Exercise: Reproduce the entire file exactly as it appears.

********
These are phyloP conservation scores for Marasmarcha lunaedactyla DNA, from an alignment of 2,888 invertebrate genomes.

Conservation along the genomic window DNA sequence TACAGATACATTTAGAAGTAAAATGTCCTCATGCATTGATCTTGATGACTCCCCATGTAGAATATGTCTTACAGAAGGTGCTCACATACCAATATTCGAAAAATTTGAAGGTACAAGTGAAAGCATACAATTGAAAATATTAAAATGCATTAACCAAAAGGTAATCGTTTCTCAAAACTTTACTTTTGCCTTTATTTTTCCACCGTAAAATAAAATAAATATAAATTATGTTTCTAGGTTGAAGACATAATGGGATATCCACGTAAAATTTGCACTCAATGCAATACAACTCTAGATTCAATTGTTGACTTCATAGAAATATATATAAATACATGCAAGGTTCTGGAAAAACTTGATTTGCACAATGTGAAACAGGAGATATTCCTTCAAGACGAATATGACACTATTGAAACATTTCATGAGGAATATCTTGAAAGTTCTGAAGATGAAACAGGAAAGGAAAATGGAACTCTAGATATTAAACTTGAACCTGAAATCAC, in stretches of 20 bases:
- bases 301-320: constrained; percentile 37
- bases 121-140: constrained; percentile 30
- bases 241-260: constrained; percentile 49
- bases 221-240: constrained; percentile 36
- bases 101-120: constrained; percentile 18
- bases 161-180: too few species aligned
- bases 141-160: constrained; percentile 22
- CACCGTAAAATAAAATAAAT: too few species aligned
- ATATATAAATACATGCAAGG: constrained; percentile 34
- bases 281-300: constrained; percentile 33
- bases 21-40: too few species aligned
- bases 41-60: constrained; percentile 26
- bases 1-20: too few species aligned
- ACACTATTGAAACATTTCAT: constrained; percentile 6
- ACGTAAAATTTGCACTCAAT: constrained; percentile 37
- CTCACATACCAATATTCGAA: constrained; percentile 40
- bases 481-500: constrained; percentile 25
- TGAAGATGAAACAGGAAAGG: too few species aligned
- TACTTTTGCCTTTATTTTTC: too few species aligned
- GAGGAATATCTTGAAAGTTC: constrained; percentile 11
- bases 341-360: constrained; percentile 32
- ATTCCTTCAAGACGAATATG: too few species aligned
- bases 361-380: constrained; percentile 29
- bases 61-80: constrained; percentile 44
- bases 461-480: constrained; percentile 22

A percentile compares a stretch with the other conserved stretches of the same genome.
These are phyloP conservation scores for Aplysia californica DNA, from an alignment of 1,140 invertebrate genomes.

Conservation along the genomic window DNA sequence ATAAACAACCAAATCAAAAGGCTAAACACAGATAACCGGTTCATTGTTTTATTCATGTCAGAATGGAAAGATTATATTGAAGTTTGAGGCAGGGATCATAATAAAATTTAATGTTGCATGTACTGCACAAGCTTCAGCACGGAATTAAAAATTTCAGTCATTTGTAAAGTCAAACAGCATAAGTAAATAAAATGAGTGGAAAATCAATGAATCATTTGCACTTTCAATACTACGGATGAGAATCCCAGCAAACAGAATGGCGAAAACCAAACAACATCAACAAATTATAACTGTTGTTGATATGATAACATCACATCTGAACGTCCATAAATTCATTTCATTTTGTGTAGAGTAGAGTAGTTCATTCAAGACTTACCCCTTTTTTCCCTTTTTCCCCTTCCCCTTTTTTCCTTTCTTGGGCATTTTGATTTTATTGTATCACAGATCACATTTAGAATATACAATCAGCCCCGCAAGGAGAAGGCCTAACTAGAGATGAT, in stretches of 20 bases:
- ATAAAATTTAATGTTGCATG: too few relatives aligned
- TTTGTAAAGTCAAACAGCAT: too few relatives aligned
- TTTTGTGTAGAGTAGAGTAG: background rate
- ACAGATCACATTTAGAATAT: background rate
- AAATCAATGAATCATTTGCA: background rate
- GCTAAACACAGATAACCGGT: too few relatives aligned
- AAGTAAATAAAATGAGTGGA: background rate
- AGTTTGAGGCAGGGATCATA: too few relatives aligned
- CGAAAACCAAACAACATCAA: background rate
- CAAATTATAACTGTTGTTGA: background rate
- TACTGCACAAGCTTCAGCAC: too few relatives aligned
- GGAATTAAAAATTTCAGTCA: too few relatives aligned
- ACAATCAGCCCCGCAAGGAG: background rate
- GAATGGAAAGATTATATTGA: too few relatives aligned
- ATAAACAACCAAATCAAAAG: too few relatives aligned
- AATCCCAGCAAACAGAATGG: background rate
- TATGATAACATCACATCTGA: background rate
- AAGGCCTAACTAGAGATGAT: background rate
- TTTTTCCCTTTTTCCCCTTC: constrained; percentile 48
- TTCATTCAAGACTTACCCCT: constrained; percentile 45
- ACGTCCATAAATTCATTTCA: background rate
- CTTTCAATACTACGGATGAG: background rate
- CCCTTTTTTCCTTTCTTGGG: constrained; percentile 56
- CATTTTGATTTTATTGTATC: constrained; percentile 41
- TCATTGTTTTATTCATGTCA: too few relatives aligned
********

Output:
These are phyloP conservation scores for Marasmarcha lunaedactyla DNA, from an alignment of 2,888 invertebrate genomes.

Conservation along the genomic window DNA sequence TACAGATACATTTAGAAGTAAAATGTCCTCATGCATTGATCTTGATGACTCCCCATGTAGAATATGTCTTACAGAAGGTGCTCACATACCAATATTCGAAAAATTTGAAGGTACAAGTGAAAGCATACAATTGAAAATATTAAAATGCATTAACCAAAAGGTAATCGTTTCTCAAAACTTTACTTTTGCCTTTATTTTTCCACCGTAAAATAAAATAAATATAAATTATGTTTCTAGGTTGAAGACATAATGGGATATCCACGTAAAATTTGCACTCAATGCAATACAACTCTAGATTCAATTGTTGACTTCATAGAAATATATATAAATACATGCAAGGTTCTGGAAAAACTTGATTTGCACAATGTGAAACAGGAGATATTCCTTCAAGACGAATATGACACTATTGAAACATTTCATGAGGAATATCTTGAAAGTTCTGAAGATGAAACAGGAAAGGAAAATGGAACTCTAGATATTAAACTTGAACCTGAAATCAC, in stretches of 20 bases:
- bases 301-320: constrained; percentile 37
- bases 121-140: constrained; percentile 30
- bases 241-260: constrained; percentile 49
- bases 221-240: constrained; percentile 36
- bases 101-120: constrained; percentile 18
- bases 161-180: too few species aligned
- bases 141-160: constrained; percentile 22
- CACCGTAAAATAAAATAAAT: too few species aligned
- ATATATAAATACATGCAAGG: constrained; percentile 34
- bases 281-300: constrained; percentile 33
- bases 21-40: too few species aligned
- bases 41-60: constrained; percentile 26
- bases 1-20: too few species aligned
- ACACTATTGAAACATTTCAT: constrained; percentile 6
- ACGTAAAATTTGCACTCAAT: constrained; percentile 37
- CTCACATACCAATATTCGAA: constrained; percentile 40
- bases 481-500: constrained; percentile 25
- TGAAGATGAAACAGGAAAGG: too few species aligned
- TACTTTTGCCTTTATTTTTC: too few species aligned
- GAGGAATATCTTGAAAGTTC: constrained; percentile 11
- bases 341-360: constrained; percentile 32
- ATTCCTTCAAGACGAATATG: too few species aligned
- bases 361-380: constrained; percentile 29
- bases 61-80: constrained; percentile 44
- bases 461-480: constrained; percentile 22

A percentile compares a stretch with the other conserved stretches of the same genome.
These are phyloP conservation scores for Aplysia californica DNA, from an alignment of 1,140 invertebrate genomes.

Conservation along the genomic window DNA sequence ATAAACAACCAAATCAAAAGGCTAAACACAGATAACCGGTTCATTGTTTTATTCATGTCAGAATGGAAAGATTATATTGAAGTTTGAGGCAGGGATCATAATAAAATTTAATGTTGCATGTACTGCACAAGCTTCAGCACGGAATTAAAAATTTCAGTCATTTGTAAAGTCAAACAGCATAAGTAAATAAAATGAGTGGAAAATCAATGAATCATTTGCACTTTCAATACTACGGATGAGAATCCCAGCAAACAGAATGGCGAAAACCAAACAACATCAACAAATTATAACTGTTGTTGATATGATAACATCACATCTGAACGTCCATAAATTCATTTCATTTTGTGTAGAGTAGAGTAGTTCATTCAAGACTTACCCCTTTTTTCCCTTTTTCCCCTTCCCCTTTTTTCCTTTCTTGGGCATTTTGATTTTATTGTATCACAGATCACATTTAGAATATACAATCAGCCCCGCAAGGAGAAGGCCTAACTAGAGATGAT, in stretches of 20 bases:
- ATAAAATTTAATGTTGCATG: too few relatives aligned
- TTTGTAAAGTCAAACAGCAT: too few relatives aligned
- TTTTGTGTAGAGTAGAGTAG: background rate
- ACAGATCACATTTAGAATAT: background rate
- AAATCAATGAATCATTTGCA: background rate
- GCTAAACACAGATAACCGGT: too few relatives aligned
- AAGTAAATAAAATGAGTGGA: background rate
- AGTTTGAGGCAGGGATCATA: too few relatives aligned
- CGAAAACCAAACAACATCAA: background rate
- CAAATTATAACTGTTGTTGA: background rate
- TACTGCACAAGCTTCAGCAC: too few relatives aligned
- GGAATTAAAAATTTCAGTCA: too few relatives aligned
- ACAATCAGCCCCGCAAGGAG: background rate
- GAATGGAAAGATTATATTGA: too few relatives aligned
- ATAAACAACCAAATCAAAAG: too few relatives aligned
- AATCCCAGCAAACAGAATGG: background rate
- TATGATAACATCACATCTGA: background rate
- AAGGCCTAACTAGAGATGAT: background rate
- TTTTTCCCTTTTTCCCCTTC: constrained; percentile 48
- TTCATTCAAGACTTACCCCT: constrained; percentile 45
- ACGTCCATAAATTCATTTCA: background rate
- CTTTCAATACTACGGATGAG: background rate
- CCCTTTTTTCCTTTCTTGGG: constrained; percentile 56
- CATTTTGATTTTATTGTATC: constrained; percentile 41
- TCATTGTTTTATTCATGTCA: too few relatives aligned